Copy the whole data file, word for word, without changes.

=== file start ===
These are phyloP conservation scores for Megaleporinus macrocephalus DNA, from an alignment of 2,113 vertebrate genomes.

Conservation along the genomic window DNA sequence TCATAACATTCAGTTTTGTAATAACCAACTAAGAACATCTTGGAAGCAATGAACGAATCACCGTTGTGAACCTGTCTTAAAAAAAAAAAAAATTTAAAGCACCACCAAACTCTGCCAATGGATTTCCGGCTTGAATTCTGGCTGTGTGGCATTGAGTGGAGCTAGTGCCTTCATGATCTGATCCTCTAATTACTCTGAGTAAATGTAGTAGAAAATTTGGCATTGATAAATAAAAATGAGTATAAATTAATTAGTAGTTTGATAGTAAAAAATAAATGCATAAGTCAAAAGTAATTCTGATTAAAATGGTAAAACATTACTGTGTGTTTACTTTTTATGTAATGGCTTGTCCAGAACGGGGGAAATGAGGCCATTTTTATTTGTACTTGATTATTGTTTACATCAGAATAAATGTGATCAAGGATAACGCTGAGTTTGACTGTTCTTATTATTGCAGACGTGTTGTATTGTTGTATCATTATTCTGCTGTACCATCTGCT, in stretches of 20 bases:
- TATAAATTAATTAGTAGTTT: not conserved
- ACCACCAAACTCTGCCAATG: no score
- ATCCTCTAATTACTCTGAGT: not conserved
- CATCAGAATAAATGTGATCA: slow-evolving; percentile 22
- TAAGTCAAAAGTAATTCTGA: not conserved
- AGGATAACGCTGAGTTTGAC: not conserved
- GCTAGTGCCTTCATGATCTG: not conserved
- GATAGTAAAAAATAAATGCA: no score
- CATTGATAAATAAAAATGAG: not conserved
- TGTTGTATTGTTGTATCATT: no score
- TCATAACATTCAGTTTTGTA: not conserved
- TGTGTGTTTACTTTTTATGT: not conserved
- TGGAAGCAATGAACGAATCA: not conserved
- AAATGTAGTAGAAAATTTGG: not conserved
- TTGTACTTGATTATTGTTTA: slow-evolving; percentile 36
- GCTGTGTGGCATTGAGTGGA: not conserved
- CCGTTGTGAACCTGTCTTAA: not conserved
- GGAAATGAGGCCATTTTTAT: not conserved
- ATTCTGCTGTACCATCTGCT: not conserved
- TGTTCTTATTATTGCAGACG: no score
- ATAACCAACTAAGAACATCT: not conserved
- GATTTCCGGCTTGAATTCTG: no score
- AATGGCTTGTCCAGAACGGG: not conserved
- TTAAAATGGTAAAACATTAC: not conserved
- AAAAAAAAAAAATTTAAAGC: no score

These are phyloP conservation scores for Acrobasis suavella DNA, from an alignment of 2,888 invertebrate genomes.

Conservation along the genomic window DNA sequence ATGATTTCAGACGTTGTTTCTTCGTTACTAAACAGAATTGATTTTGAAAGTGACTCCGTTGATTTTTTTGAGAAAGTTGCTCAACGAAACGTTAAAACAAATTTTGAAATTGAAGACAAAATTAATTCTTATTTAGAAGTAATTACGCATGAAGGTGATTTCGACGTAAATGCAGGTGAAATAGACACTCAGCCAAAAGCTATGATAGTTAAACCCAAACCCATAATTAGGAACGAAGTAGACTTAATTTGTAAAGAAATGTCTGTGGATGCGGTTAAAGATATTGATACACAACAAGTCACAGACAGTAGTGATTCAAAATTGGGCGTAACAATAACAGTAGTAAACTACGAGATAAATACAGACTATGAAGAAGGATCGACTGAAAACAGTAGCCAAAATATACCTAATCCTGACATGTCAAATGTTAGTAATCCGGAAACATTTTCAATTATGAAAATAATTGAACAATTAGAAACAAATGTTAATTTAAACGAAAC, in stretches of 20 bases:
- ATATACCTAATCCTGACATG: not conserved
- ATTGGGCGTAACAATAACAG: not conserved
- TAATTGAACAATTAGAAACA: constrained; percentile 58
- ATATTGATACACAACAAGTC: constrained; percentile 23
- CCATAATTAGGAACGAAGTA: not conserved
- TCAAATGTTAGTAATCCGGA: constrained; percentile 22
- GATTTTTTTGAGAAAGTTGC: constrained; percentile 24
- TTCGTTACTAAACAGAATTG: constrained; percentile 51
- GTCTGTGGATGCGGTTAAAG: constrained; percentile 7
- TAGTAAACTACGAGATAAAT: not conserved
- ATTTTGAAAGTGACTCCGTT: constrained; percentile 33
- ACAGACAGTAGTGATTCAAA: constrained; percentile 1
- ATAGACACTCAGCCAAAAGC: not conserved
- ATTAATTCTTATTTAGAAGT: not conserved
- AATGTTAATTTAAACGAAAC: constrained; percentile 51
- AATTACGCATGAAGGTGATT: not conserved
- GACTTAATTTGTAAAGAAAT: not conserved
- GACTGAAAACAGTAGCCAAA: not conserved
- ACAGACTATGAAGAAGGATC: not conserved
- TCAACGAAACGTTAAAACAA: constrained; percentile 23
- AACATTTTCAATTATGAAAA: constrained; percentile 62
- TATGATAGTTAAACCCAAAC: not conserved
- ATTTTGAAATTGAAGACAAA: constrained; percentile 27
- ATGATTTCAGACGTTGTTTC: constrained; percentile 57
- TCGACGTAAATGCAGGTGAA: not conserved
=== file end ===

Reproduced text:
These are phyloP conservation scores for Megaleporinus macrocephalus DNA, from an alignment of 2,113 vertebrate genomes.

Conservation along the genomic window DNA sequence TCATAACATTCAGTTTTGTAATAACCAACTAAGAACATCTTGGAAGCAATGAACGAATCACCGTTGTGAACCTGTCTTAAAAAAAAAAAAAATTTAAAGCACCACCAAACTCTGCCAATGGATTTCCGGCTTGAATTCTGGCTGTGTGGCATTGAGTGGAGCTAGTGCCTTCATGATCTGATCCTCTAATTACTCTGAGTAAATGTAGTAGAAAATTTGGCATTGATAAATAAAAATGAGTATAAATTAATTAGTAGTTTGATAGTAAAAAATAAATGCATAAGTCAAAAGTAATTCTGATTAAAATGGTAAAACATTACTGTGTGTTTACTTTTTATGTAATGGCTTGTCCAGAACGGGGGAAATGAGGCCATTTTTATTTGTACTTGATTATTGTTTACATCAGAATAAATGTGATCAAGGATAACGCTGAGTTTGACTGTTCTTATTATTGCAGACGTGTTGTATTGTTGTATCATTATTCTGCTGTACCATCTGCT, in stretches of 20 bases:
- TATAAATTAATTAGTAGTTT: not conserved
- ACCACCAAACTCTGCCAATG: no score
- ATCCTCTAATTACTCTGAGT: not conserved
- CATCAGAATAAATGTGATCA: slow-evolving; percentile 22
- TAAGTCAAAAGTAATTCTGA: not conserved
- AGGATAACGCTGAGTTTGAC: not conserved
- GCTAGTGCCTTCATGATCTG: not conserved
- GATAGTAAAAAATAAATGCA: no score
- CATTGATAAATAAAAATGAG: not conserved
- TGTTGTATTGTTGTATCATT: no score
- TCATAACATTCAGTTTTGTA: not conserved
- TGTGTGTTTACTTTTTATGT: not conserved
- TGGAAGCAATGAACGAATCA: not conserved
- AAATGTAGTAGAAAATTTGG: not conserved
- TTGTACTTGATTATTGTTTA: slow-evolving; percentile 36
- GCTGTGTGGCATTGAGTGGA: not conserved
- CCGTTGTGAACCTGTCTTAA: not conserved
- GGAAATGAGGCCATTTTTAT: not conserved
- ATTCTGCTGTACCATCTGCT: not conserved
- TGTTCTTATTATTGCAGACG: no score
- ATAACCAACTAAGAACATCT: not conserved
- GATTTCCGGCTTGAATTCTG: no score
- AATGGCTTGTCCAGAACGGG: not conserved
- TTAAAATGGTAAAACATTAC: not conserved
- AAAAAAAAAAAATTTAAAGC: no score

These are phyloP conservation scores for Acrobasis suavella DNA, from an alignment of 2,888 invertebrate genomes.

Conservation along the genomic window DNA sequence ATGATTTCAGACGTTGTTTCTTCGTTACTAAACAGAATTGATTTTGAAAGTGACTCCGTTGATTTTTTTGAGAAAGTTGCTCAACGAAACGTTAAAACAAATTTTGAAATTGAAGACAAAATTAATTCTTATTTAGAAGTAATTACGCATGAAGGTGATTTCGACGTAAATGCAGGTGAAATAGACACTCAGCCAAAAGCTATGATAGTTAAACCCAAACCCATAATTAGGAACGAAGTAGACTTAATTTGTAAAGAAATGTCTGTGGATGCGGTTAAAGATATTGATACACAACAAGTCACAGACAGTAGTGATTCAAAATTGGGCGTAACAATAACAGTAGTAAACTACGAGATAAATACAGACTATGAAGAAGGATCGACTGAAAACAGTAGCCAAAATATACCTAATCCTGACATGTCAAATGTTAGTAATCCGGAAACATTTTCAATTATGAAAATAATTGAACAATTAGAAACAAATGTTAATTTAAACGAAAC, in stretches of 20 bases:
- ATATACCTAATCCTGACATG: not conserved
- ATTGGGCGTAACAATAACAG: not conserved
- TAATTGAACAATTAGAAACA: constrained; percentile 58
- ATATTGATACACAACAAGTC: constrained; percentile 23
- CCATAATTAGGAACGAAGTA: not conserved
- TCAAATGTTAGTAATCCGGA: constrained; percentile 22
- GATTTTTTTGAGAAAGTTGC: constrained; percentile 24
- TTCGTTACTAAACAGAATTG: constrained; percentile 51
- GTCTGTGGATGCGGTTAAAG: constrained; percentile 7
- TAGTAAACTACGAGATAAAT: not conserved
- ATTTTGAAAGTGACTCCGTT: constrained; percentile 33
- ACAGACAGTAGTGATTCAAA: constrained; percentile 1
- ATAGACACTCAGCCAAAAGC: not conserved
- ATTAATTCTTATTTAGAAGT: not conserved
- AATGTTAATTTAAACGAAAC: constrained; percentile 51
- AATTACGCATGAAGGTGATT: not conserved
- GACTTAATTTGTAAAGAAAT: not conserved
- GACTGAAAACAGTAGCCAAA: not conserved
- ACAGACTATGAAGAAGGATC: not conserved
- TCAACGAAACGTTAAAACAA: constrained; percentile 23
- AACATTTTCAATTATGAAAA: constrained; percentile 62
- TATGATAGTTAAACCCAAAC: not conserved
- ATTTTGAAATTGAAGACAAA: constrained; percentile 27
- ATGATTTCAGACGTTGTTTC: constrained; percentile 57
- TCGACGTAAATGCAGGTGAA: not conserved